Most animal phyla, including those with soft bodies, appear in Cambrian sediments, in a pattern called the Cambrian Explosion. This pattern is exactly opposite of that predicted by Darwin's theory, but is readily explained in the context of creation and a global catastrophe. Published in Origins n. 53.
A collection of short commentaries on scientific papers published in 1999 (mostly), covering topics such as fox domestication, biogeography, a polyploid mammals, gene duplication, inbred cattle, pseudogenes, Missoula Flood, protein evolution, origin of life, dinosaur skin, quality of the fossil record, fossil burrows, Cambrian explosion, Neanderthal DNA, problems in phylogenetics, Australopithecus face, Galapagos tortoise phylogeny, the hoatzin bird, lateral gene transfer, limits to change, shark phylogeny, rift lake cichlids, and homeobox genes. Published in Origins n. 52.
A collection of short commentaries on scientific papers published in 1998, covering topics such as boat-building by Homo erectus, biogeography of baobab trees, dispersal by hurricane, design in the genetic code, molecular machines, the problem of homology, peppered moths, lateral gene transfer, Antarctic fish hemoglobins, mammoth phylogeny, origin of life, diversity of Ordovician fossils, patterns of diversity in fossils, bryozoan carbonates, fossil insects and plants, fossil record of vertebrate tracks, body size in North American mammals, Precambrian sponges, Cambrian traces of dinoflagellates, fossil flowers, fossil bird taphonomy, decay of shrimps, catastrophic burial of dinosaurs, fossil whales, and Adam, death and sin. Published in Origins v. 25, n. 2.
One of the most interesting challenges in understanding Earth history is explanation of the order in the fossil record. Study of fossil patterns and trends should help improve our understanding of the underlying processes. Published in Origins v. 23, n. 2.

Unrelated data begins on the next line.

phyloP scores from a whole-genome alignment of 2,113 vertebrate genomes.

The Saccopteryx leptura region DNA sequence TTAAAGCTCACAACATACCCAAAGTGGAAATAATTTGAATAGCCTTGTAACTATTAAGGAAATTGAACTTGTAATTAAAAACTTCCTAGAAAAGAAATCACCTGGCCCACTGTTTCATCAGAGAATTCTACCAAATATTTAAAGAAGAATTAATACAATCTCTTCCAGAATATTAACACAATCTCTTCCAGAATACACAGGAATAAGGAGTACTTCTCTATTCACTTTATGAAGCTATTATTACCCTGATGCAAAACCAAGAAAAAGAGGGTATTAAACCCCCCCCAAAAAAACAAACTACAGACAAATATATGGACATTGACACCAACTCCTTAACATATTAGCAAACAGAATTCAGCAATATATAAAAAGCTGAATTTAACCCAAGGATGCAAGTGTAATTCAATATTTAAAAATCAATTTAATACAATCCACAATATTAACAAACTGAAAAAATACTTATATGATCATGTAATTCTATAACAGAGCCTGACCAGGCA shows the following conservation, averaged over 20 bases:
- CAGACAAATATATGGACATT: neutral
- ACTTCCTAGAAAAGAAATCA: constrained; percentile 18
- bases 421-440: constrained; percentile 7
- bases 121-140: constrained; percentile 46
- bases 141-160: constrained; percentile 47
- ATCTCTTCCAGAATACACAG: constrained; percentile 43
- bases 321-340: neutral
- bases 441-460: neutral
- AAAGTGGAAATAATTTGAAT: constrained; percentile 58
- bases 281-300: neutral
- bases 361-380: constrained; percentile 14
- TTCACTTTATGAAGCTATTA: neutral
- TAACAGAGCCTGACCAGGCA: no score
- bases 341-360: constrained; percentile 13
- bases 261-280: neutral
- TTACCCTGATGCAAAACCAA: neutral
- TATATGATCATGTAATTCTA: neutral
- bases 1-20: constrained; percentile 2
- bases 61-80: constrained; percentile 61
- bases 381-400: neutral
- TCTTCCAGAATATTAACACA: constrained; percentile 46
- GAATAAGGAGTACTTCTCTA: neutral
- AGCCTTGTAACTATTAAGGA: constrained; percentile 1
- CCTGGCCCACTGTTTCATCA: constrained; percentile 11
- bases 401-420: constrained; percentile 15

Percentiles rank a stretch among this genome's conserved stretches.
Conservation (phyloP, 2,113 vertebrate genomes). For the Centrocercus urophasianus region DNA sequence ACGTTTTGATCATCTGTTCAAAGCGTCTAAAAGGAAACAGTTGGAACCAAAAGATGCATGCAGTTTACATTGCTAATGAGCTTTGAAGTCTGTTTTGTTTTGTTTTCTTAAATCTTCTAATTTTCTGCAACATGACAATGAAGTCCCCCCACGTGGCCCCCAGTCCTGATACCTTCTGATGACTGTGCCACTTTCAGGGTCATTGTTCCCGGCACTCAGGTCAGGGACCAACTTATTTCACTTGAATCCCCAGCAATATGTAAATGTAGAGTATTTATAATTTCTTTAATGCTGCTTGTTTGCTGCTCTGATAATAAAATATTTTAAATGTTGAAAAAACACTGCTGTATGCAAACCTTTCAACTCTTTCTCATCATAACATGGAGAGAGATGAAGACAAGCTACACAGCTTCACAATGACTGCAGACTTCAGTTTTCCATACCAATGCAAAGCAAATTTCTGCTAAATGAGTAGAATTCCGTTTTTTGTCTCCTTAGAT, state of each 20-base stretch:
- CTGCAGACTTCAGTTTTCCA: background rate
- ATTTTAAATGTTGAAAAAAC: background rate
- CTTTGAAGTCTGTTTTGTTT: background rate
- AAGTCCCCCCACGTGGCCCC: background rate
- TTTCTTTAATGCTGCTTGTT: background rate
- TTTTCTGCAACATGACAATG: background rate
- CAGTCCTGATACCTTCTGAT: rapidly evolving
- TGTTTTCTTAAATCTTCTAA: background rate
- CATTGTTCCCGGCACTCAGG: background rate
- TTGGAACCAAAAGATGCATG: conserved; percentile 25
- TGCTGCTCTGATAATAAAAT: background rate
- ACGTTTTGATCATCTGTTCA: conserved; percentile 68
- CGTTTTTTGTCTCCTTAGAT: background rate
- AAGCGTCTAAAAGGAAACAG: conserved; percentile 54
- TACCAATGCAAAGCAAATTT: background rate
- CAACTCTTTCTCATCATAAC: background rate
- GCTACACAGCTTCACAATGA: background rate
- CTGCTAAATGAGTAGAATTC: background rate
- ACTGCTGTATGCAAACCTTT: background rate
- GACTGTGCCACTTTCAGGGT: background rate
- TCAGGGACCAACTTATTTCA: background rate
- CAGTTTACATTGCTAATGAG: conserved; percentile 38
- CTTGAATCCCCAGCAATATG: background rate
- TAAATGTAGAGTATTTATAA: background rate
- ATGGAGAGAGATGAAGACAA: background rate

A collection of short commentaries on scientific papers published in 1993-1994, covering such topics as parasite degeneration, convergence in diapsid reptiles, induced neoteny, genetic code, directed mutation in bacteria, radiohalos in a diamond, coelacanth phylogeny, marsupial phylogeny, origin of life, and fossil change in Jurassic rocks. Published in Origins v. 22, n. 1.
A collection of short commentaries on scientific papers published in 1993-1994, covering topics such as C. elegans genes, hotspots, stromatolites, insecticide resistance, and the Cambrian Explosion. Published in Origins v. 21, n. 2.
A collection of short commentaries on scientific papers published in 1991, covering topics such as Permian trees, molecular genetics, epigenetics, inheritance of paternal mtDNA, water and formation of petroleum, water in mantle rocks, impacts, Ordovician volcanism, molecular phylogenies of ratites, termites, cichlids and sabertooths, osteocalcin in dinosaur bones, fossil flowers, origin of life, Precambrian predation, stromatolites, Cambrian Explosion, quality of fossil record, rapid speciation, tree biogeography, Miocene ape, fossil dermopteran, Asian marsupial, dinosaurs, mammal-like reptile. Published in Origins v. 19, n. 2.
The unnatural mixture and the rapid stratigraphic shifts of fauna seem to require catastrophic water transport into the area. The large geographic extent precludes a local event. Creationists suggest that a world-wide flood could produce results as seen in the Santana Formation and is a better explanatory model.
Most punctuated equilibria theories explain why proposed exceptions tend to be in the Upper Cenozoic. Punq Eq Creation Style, however, not only predicts the stasis and abrupt appearance of species, but it also predicts that exceptions will be found in the Upper Cenozoic among forminifera. Because of its greater explanatory power, PECS teoyr is superior to other PE theories. Published in Origins v. 16, n. 1.
Foraminifers exemplify many of the problems of fitting the fossil record into a short chronology, including thousands of named species and apparent evolutionary sequences. Any short-time creationist model must be able to explain these features. Published in Origins v. 15, n. 1.
Bird and mammal footprints are most common in the same stratigraphic intervals where their body fossils are common. However, reptile and amphibian tracks are more common in stratigraphic layers lower than their body fossils. Published in Origins v. 9, n. 2.
Growth lines found in several invertebrates show promise of serving as a basis for many avenues of investigation. Their value as an independent method for geochronometry is presently questioned, while other methods of using them are being developed. Published in Origins v. 1, n. 2.